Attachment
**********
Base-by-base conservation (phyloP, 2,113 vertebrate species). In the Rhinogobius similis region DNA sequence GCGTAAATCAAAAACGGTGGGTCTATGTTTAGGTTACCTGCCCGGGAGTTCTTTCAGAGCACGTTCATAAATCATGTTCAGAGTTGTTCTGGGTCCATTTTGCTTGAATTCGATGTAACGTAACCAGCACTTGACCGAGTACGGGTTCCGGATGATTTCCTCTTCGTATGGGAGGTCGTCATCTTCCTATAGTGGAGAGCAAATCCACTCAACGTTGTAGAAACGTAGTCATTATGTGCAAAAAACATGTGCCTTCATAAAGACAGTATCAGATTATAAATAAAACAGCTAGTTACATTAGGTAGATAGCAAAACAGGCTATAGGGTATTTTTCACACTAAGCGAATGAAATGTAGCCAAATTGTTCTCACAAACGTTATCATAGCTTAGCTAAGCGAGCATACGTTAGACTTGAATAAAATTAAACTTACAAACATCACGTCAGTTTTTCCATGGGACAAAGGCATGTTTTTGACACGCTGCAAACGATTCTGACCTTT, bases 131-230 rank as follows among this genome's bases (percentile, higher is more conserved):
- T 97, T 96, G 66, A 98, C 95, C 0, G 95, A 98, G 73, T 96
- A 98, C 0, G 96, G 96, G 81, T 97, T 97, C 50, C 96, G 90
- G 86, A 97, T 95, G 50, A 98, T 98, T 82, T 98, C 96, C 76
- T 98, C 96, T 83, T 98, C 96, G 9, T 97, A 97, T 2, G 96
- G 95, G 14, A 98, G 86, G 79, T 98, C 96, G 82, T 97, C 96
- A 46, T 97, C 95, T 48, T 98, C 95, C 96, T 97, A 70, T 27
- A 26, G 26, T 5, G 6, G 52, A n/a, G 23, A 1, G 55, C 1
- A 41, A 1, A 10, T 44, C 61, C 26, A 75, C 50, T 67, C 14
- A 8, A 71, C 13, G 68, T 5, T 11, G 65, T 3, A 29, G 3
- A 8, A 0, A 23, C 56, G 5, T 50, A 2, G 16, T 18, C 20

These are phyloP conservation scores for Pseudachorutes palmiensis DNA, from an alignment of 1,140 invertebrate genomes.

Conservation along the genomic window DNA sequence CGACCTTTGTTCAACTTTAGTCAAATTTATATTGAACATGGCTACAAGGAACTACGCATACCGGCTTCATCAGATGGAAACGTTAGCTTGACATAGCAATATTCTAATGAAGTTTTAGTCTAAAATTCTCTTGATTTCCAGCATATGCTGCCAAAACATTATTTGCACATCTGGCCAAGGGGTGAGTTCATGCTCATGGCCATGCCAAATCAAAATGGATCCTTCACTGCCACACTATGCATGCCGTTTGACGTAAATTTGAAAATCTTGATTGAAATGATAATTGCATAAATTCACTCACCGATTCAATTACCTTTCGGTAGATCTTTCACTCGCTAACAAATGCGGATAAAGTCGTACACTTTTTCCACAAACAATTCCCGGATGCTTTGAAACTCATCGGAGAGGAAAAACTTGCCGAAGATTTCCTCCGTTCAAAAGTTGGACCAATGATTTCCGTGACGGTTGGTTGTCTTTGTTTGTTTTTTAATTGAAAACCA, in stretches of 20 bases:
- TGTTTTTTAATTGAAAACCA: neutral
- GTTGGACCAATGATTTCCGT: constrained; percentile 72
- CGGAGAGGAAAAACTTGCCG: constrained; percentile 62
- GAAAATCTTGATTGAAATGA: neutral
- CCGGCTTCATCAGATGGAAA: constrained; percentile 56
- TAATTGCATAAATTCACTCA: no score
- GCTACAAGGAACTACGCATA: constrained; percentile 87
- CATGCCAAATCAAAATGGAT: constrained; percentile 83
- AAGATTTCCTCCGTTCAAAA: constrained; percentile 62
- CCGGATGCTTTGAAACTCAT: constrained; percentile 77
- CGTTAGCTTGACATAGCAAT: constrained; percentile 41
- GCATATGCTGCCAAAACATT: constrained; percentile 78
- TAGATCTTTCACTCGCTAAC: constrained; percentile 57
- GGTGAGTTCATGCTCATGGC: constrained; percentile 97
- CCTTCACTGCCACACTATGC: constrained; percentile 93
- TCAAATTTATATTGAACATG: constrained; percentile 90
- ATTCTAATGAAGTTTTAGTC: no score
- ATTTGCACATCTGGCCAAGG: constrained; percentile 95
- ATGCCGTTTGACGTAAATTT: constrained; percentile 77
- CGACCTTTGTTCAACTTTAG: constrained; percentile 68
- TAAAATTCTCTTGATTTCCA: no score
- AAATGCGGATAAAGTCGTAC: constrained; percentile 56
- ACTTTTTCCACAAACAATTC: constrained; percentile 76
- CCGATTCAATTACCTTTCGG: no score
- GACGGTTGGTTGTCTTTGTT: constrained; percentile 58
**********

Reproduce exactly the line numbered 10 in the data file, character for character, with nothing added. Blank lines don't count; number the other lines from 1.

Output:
- A 8, A 71, C 13, G 68, T 5, T 11, G 65, T 3, A 29, G 3